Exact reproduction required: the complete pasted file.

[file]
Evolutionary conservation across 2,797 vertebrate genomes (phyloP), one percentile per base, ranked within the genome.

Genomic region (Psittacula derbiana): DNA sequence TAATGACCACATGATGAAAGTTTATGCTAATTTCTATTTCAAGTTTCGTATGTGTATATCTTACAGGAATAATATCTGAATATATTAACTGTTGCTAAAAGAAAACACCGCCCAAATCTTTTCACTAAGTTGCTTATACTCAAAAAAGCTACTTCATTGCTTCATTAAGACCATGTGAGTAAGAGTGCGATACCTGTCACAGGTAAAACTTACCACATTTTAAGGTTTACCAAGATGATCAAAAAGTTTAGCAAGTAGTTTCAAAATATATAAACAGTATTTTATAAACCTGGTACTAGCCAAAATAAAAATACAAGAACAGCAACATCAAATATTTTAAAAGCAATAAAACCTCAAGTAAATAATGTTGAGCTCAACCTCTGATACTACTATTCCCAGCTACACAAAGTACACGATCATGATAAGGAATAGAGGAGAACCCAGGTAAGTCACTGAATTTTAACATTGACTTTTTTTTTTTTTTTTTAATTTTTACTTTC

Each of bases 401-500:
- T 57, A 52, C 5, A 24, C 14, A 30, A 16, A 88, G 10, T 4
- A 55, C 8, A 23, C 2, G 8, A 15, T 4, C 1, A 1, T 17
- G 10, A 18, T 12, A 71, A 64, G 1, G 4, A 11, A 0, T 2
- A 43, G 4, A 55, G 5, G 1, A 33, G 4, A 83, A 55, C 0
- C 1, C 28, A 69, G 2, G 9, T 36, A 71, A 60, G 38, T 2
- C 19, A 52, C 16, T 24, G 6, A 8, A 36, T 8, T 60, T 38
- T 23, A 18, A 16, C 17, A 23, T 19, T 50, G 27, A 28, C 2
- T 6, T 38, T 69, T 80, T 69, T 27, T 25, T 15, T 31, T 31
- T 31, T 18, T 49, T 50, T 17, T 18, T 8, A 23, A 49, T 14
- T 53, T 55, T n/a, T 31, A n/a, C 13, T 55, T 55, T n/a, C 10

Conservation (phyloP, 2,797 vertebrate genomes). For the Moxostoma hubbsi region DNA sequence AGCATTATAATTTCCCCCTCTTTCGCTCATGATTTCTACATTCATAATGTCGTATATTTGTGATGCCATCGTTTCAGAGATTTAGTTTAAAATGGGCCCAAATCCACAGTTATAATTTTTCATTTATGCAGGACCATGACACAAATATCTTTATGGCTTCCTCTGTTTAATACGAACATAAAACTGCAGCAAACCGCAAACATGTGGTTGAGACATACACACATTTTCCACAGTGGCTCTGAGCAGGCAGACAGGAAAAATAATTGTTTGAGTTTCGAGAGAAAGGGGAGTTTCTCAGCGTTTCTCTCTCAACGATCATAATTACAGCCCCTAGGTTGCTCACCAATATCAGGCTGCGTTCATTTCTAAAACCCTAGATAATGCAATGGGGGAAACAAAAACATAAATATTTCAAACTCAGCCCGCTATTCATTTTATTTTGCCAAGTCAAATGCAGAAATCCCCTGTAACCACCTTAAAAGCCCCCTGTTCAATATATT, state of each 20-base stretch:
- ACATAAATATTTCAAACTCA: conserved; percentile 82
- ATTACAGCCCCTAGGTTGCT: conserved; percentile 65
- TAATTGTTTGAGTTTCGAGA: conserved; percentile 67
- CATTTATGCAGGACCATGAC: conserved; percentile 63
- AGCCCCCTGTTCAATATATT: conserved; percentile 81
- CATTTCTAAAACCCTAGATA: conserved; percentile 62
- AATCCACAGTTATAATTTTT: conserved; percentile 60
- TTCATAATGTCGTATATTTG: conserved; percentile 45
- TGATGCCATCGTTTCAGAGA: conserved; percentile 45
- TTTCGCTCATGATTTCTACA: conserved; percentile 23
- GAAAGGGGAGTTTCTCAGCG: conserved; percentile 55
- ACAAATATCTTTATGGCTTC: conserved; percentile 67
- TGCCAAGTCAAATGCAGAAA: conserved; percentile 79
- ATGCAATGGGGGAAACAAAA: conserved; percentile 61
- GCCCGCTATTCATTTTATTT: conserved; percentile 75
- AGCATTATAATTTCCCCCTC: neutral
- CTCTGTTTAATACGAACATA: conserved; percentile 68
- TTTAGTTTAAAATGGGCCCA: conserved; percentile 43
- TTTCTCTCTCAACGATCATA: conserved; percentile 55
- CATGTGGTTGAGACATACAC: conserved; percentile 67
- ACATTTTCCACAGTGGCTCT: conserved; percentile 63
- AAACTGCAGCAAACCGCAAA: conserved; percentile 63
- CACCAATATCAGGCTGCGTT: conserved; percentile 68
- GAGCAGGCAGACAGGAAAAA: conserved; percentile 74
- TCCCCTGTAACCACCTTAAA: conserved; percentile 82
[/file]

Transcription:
Evolutionary conservation across 2,797 vertebrate genomes (phyloP), one percentile per base, ranked within the genome.

Genomic region (Psittacula derbiana): DNA sequence TAATGACCACATGATGAAAGTTTATGCTAATTTCTATTTCAAGTTTCGTATGTGTATATCTTACAGGAATAATATCTGAATATATTAACTGTTGCTAAAAGAAAACACCGCCCAAATCTTTTCACTAAGTTGCTTATACTCAAAAAAGCTACTTCATTGCTTCATTAAGACCATGTGAGTAAGAGTGCGATACCTGTCACAGGTAAAACTTACCACATTTTAAGGTTTACCAAGATGATCAAAAAGTTTAGCAAGTAGTTTCAAAATATATAAACAGTATTTTATAAACCTGGTACTAGCCAAAATAAAAATACAAGAACAGCAACATCAAATATTTTAAAAGCAATAAAACCTCAAGTAAATAATGTTGAGCTCAACCTCTGATACTACTATTCCCAGCTACACAAAGTACACGATCATGATAAGGAATAGAGGAGAACCCAGGTAAGTCACTGAATTTTAACATTGACTTTTTTTTTTTTTTTTTAATTTTTACTTTC

Each of bases 401-500:
- T 57, A 52, C 5, A 24, C 14, A 30, A 16, A 88, G 10, T 4
- A 55, C 8, A 23, C 2, G 8, A 15, T 4, C 1, A 1, T 17
- G 10, A 18, T 12, A 71, A 64, G 1, G 4, A 11, A 0, T 2
- A 43, G 4, A 55, G 5, G 1, A 33, G 4, A 83, A 55, C 0
- C 1, C 28, A 69, G 2, G 9, T 36, A 71, A 60, G 38, T 2
- C 19, A 52, C 16, T 24, G 6, A 8, A 36, T 8, T 60, T 38
- T 23, A 18, A 16, C 17, A 23, T 19, T 50, G 27, A 28, C 2
- T 6, T 38, T 69, T 80, T 69, T 27, T 25, T 15, T 31, T 31
- T 31, T 18, T 49, T 50, T 17, T 18, T 8, A 23, A 49, T 14
- T 53, T 55, T n/a, T 31, A n/a, C 13, T 55, T 55, T n/a, C 10

Conservation (phyloP, 2,797 vertebrate genomes). For the Moxostoma hubbsi region DNA sequence AGCATTATAATTTCCCCCTCTTTCGCTCATGATTTCTACATTCATAATGTCGTATATTTGTGATGCCATCGTTTCAGAGATTTAGTTTAAAATGGGCCCAAATCCACAGTTATAATTTTTCATTTATGCAGGACCATGACACAAATATCTTTATGGCTTCCTCTGTTTAATACGAACATAAAACTGCAGCAAACCGCAAACATGTGGTTGAGACATACACACATTTTCCACAGTGGCTCTGAGCAGGCAGACAGGAAAAATAATTGTTTGAGTTTCGAGAGAAAGGGGAGTTTCTCAGCGTTTCTCTCTCAACGATCATAATTACAGCCCCTAGGTTGCTCACCAATATCAGGCTGCGTTCATTTCTAAAACCCTAGATAATGCAATGGGGGAAACAAAAACATAAATATTTCAAACTCAGCCCGCTATTCATTTTATTTTGCCAAGTCAAATGCAGAAATCCCCTGTAACCACCTTAAAAGCCCCCTGTTCAATATATT, state of each 20-base stretch:
- ACATAAATATTTCAAACTCA: conserved; percentile 82
- ATTACAGCCCCTAGGTTGCT: conserved; percentile 65
- TAATTGTTTGAGTTTCGAGA: conserved; percentile 67
- CATTTATGCAGGACCATGAC: conserved; percentile 63
- AGCCCCCTGTTCAATATATT: conserved; percentile 81
- CATTTCTAAAACCCTAGATA: conserved; percentile 62
- AATCCACAGTTATAATTTTT: conserved; percentile 60
- TTCATAATGTCGTATATTTG: conserved; percentile 45
- TGATGCCATCGTTTCAGAGA: conserved; percentile 45
- TTTCGCTCATGATTTCTACA: conserved; percentile 23
- GAAAGGGGAGTTTCTCAGCG: conserved; percentile 55
- ACAAATATCTTTATGGCTTC: conserved; percentile 67
- TGCCAAGTCAAATGCAGAAA: conserved; percentile 79
- ATGCAATGGGGGAAACAAAA: conserved; percentile 61
- GCCCGCTATTCATTTTATTT: conserved; percentile 75
- AGCATTATAATTTCCCCCTC: neutral
- CTCTGTTTAATACGAACATA: conserved; percentile 68
- TTTAGTTTAAAATGGGCCCA: conserved; percentile 43
- TTTCTCTCTCAACGATCATA: conserved; percentile 55
- CATGTGGTTGAGACATACAC: conserved; percentile 67
- ACATTTTCCACAGTGGCTCT: conserved; percentile 63
- AAACTGCAGCAAACCGCAAA: conserved; percentile 63
- CACCAATATCAGGCTGCGTT: conserved; percentile 68
- GAGCAGGCAGACAGGAAAAA: conserved; percentile 74
- TCCCCTGTAACCACCTTAAA: conserved; percentile 82